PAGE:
Can Stealing Buses, Trains Be a Sickness?

Though treatment helps at every age, Klin says, "We know the earlier we start treating these conditions, the more likely we are to make a dent in the natural course of the condition."

Dealing with the Disorder

Darius McCollum, who was diagnosed just six years ago at the age of 37, hasn't received much treatment for the condition. "You can never catch up with him," Elizabeth says.

He did, however, attend a handful of meetings of GRASP, the Global and Regional Asperger Syndrome Partnership.

"After the diagnosis, he had been sent to us," says Michael John Carley, the executive director of GRASP, who also has Asperger syndrome. "There was the usual amount of huge relief that you see in most adult diagnoses. Suddenly there is a reason for so much that has gone on in the past that you haven't been able to explain."

Though Darius hasn't participated much in GRASP, Carley still stays in touch with him, even during Darius' times in jail.

"He is a very well-spoken, very likable guy, which is really hard to believe when you look at the iconography of someone who's spent more than half of his adult life behind bars," Carley says.

The solution to his criminal problem, Carley says, would have been for the Manhattan Transportation Authority to hire him. "He would have been their best employee."

Darius agrees, saying that he is "overqualified" for a position there but that his criminal record has prevented it.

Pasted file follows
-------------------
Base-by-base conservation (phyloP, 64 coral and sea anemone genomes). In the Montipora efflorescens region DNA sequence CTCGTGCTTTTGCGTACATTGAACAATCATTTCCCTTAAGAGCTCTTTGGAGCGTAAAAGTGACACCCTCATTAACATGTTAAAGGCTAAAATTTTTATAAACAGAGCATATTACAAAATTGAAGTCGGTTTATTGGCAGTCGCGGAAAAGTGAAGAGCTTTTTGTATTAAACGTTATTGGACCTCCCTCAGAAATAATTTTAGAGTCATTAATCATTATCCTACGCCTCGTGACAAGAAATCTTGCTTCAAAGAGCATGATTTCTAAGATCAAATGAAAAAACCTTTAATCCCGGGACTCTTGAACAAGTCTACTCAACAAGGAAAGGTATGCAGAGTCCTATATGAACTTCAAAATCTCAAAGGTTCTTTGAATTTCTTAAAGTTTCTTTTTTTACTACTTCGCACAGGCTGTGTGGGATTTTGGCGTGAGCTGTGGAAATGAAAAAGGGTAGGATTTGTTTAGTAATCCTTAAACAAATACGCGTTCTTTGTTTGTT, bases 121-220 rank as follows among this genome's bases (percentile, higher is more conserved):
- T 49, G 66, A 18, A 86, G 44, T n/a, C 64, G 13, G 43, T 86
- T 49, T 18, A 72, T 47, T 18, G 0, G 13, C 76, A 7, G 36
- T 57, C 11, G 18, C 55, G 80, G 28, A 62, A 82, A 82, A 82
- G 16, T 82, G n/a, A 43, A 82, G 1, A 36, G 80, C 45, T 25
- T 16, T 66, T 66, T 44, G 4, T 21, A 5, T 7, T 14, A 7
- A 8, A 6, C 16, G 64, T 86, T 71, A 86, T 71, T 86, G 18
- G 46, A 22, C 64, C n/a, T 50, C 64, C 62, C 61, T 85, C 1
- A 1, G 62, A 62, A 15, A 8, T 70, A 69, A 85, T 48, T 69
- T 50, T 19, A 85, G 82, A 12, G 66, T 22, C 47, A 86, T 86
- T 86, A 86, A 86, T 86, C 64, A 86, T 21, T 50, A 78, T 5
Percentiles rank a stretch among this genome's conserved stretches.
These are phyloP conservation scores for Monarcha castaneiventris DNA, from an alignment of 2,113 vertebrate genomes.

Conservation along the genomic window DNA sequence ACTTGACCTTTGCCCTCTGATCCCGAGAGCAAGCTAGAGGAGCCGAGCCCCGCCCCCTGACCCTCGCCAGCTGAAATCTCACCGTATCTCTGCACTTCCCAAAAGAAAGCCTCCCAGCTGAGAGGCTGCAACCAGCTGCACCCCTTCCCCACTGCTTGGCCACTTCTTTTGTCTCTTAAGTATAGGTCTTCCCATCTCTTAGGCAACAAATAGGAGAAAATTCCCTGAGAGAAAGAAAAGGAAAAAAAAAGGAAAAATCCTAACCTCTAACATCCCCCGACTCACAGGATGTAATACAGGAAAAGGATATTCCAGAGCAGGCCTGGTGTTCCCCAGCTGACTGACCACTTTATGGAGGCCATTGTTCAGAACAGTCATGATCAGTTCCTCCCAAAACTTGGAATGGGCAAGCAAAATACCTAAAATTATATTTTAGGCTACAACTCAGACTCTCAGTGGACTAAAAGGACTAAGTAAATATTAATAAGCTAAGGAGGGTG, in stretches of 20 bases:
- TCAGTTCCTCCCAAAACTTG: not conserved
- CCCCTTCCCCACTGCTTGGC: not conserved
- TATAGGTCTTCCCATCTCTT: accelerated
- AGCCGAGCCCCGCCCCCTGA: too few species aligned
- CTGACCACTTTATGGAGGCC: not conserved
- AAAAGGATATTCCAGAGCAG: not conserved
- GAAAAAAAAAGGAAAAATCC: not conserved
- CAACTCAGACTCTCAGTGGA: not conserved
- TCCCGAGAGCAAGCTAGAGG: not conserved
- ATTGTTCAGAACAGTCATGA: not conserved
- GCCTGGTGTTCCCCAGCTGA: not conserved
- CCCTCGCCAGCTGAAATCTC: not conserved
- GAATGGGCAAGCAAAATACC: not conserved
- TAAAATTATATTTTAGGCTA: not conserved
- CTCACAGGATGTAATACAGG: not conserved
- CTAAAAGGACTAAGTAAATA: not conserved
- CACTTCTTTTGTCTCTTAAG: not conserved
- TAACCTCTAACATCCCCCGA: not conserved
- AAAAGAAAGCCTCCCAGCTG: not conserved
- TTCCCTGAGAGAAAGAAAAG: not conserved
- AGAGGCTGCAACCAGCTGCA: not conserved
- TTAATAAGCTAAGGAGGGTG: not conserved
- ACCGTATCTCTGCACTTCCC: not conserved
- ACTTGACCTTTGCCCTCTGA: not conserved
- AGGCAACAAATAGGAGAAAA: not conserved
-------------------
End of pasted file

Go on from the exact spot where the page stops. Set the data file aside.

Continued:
The New York City Transit declined to comment on his actions or any personnel inquiries.

"I figure that if I had gotten in the system the way I wanted to, I should be general superintendent or chief by now," he says.

A Turning Point?

After his most recent arrest, Darius faces a decision.

"He has a very, very hard choice to make," Carley says. Darius can try to make a life for himself or he can continue with his criminal behavior, he explains.

Darius says that he has chosen his path already.

Though he loves New York, he says he's trying to get a job where people don't know as much about his reputation. He'd like to get certified as a track inspector in a Southern state and start working on small railroads.

When he was younger, Darius says he didn't think about how risky it was for him to operate trains without official instruction. But as he's gotten older, he understands the concern.

"I think about how dangerous it can be now ... how more people could be hurt, even though I don't do anything when I'm down there," he says about his time spent in the subway recently.

Still, he adds, "I don't go down there to hurt anybody. I just go down there because I still love the system."

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